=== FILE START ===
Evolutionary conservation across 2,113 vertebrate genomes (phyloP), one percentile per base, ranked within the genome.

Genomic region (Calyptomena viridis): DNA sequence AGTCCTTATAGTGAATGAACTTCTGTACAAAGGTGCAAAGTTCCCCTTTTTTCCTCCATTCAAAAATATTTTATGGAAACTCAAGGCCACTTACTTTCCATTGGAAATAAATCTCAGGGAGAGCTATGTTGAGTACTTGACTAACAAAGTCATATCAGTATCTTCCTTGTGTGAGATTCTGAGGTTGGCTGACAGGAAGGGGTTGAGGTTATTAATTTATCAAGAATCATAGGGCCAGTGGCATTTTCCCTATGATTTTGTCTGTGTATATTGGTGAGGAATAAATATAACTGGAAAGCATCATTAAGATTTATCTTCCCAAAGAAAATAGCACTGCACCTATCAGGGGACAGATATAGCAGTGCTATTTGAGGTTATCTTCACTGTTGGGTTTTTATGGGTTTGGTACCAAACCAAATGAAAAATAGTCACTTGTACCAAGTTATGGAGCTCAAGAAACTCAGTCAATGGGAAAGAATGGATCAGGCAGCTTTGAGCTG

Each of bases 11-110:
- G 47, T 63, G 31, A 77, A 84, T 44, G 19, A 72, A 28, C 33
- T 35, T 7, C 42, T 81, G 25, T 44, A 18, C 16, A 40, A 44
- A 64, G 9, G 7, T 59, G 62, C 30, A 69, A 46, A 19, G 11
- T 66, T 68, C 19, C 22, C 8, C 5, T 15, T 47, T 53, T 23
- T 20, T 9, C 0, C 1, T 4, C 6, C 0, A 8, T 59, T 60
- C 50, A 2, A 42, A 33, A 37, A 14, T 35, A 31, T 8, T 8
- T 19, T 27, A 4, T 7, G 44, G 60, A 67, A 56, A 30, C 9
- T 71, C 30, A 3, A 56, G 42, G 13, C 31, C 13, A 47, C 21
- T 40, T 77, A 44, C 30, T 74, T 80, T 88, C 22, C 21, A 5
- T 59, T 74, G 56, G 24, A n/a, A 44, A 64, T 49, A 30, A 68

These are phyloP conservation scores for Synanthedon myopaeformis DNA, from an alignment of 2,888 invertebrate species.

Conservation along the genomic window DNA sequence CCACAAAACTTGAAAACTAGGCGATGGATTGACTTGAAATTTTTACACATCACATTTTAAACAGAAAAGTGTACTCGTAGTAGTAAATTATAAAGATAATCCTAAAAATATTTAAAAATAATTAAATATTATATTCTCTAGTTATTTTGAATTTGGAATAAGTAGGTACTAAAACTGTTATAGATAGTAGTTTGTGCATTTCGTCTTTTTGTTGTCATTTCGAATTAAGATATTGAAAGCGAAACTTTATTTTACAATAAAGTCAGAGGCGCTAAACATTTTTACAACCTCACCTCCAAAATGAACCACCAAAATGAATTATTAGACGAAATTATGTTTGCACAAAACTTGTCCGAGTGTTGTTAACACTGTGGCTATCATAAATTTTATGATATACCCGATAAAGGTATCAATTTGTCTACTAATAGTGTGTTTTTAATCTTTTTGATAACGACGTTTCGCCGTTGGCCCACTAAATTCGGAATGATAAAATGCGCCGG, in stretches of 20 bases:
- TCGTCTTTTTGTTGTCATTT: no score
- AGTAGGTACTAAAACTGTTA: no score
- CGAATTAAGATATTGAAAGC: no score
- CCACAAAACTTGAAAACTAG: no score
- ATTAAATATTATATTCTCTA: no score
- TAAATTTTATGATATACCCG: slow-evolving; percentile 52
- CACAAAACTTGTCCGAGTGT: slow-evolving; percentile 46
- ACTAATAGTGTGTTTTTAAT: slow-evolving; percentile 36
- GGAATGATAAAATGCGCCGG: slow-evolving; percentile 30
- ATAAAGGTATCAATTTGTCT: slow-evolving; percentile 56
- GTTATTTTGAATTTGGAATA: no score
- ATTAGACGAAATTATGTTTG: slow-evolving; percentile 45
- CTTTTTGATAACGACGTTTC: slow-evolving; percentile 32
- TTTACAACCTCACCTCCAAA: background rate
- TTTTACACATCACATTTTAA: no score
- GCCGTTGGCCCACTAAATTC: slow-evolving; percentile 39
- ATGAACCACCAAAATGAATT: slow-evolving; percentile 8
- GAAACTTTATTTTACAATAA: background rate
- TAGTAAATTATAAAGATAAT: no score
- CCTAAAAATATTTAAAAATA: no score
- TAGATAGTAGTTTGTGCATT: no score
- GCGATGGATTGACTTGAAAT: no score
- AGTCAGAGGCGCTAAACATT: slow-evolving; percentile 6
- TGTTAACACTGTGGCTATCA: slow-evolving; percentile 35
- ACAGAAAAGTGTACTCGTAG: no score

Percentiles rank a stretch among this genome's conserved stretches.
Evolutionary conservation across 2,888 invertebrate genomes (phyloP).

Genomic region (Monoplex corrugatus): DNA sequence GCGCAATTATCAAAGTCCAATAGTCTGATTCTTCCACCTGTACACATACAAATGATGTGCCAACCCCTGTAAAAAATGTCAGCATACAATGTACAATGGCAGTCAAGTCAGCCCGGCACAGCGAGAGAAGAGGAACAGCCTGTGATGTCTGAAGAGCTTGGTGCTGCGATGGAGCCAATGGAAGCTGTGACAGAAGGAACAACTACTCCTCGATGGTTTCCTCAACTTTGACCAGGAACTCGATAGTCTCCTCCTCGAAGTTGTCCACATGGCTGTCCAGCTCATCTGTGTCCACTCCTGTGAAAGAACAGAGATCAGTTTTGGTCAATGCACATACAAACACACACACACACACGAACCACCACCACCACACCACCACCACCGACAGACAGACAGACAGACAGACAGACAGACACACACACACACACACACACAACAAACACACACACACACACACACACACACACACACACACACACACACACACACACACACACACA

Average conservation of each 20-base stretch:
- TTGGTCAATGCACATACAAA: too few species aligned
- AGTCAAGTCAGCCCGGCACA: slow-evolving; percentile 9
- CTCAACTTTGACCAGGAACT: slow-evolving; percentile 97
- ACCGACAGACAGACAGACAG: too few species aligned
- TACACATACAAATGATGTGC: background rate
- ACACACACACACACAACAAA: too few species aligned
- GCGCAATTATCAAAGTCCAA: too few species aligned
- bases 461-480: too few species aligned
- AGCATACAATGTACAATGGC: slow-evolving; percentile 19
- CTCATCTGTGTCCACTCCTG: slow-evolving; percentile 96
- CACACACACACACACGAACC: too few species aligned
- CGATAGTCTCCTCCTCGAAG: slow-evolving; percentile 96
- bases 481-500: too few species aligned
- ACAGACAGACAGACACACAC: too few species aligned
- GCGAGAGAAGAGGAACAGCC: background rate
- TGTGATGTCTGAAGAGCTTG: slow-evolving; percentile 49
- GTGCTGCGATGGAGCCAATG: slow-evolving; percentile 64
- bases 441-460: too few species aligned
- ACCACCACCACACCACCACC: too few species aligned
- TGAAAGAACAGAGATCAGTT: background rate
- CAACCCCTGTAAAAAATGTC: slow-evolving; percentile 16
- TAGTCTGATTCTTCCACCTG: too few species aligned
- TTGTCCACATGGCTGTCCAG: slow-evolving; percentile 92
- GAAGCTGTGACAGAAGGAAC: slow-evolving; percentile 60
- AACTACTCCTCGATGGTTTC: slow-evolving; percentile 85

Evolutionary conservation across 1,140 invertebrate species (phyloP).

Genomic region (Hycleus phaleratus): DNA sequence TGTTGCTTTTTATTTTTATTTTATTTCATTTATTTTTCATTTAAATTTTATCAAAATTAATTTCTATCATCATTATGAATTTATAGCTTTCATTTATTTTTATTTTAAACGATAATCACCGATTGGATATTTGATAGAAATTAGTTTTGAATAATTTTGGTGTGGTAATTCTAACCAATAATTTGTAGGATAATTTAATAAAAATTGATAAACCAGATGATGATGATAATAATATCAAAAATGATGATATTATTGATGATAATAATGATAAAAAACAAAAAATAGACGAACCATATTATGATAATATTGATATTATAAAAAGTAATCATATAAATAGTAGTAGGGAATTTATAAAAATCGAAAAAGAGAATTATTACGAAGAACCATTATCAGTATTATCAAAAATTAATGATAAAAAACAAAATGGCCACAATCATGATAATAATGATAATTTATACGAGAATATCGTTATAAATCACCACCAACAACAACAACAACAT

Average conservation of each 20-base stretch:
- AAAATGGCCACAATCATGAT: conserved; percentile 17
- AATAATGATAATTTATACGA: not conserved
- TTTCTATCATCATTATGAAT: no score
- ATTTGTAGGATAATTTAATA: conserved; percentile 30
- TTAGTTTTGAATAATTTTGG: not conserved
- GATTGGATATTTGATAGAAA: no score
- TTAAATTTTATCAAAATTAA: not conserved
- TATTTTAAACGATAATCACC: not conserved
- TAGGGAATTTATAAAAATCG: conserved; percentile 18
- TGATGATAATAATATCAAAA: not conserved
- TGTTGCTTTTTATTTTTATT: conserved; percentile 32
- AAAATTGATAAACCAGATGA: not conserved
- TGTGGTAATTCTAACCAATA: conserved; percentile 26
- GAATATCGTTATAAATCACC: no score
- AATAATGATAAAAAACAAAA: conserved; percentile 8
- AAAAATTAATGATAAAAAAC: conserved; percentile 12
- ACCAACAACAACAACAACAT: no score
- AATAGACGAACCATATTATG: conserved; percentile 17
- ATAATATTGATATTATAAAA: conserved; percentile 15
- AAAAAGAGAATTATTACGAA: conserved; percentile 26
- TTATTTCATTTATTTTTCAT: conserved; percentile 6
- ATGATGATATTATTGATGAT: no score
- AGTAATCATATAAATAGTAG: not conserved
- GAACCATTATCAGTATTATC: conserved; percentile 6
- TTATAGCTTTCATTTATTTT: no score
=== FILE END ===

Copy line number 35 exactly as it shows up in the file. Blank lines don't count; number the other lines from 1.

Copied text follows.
- CCTAAAAATATTTAAAAATA: no score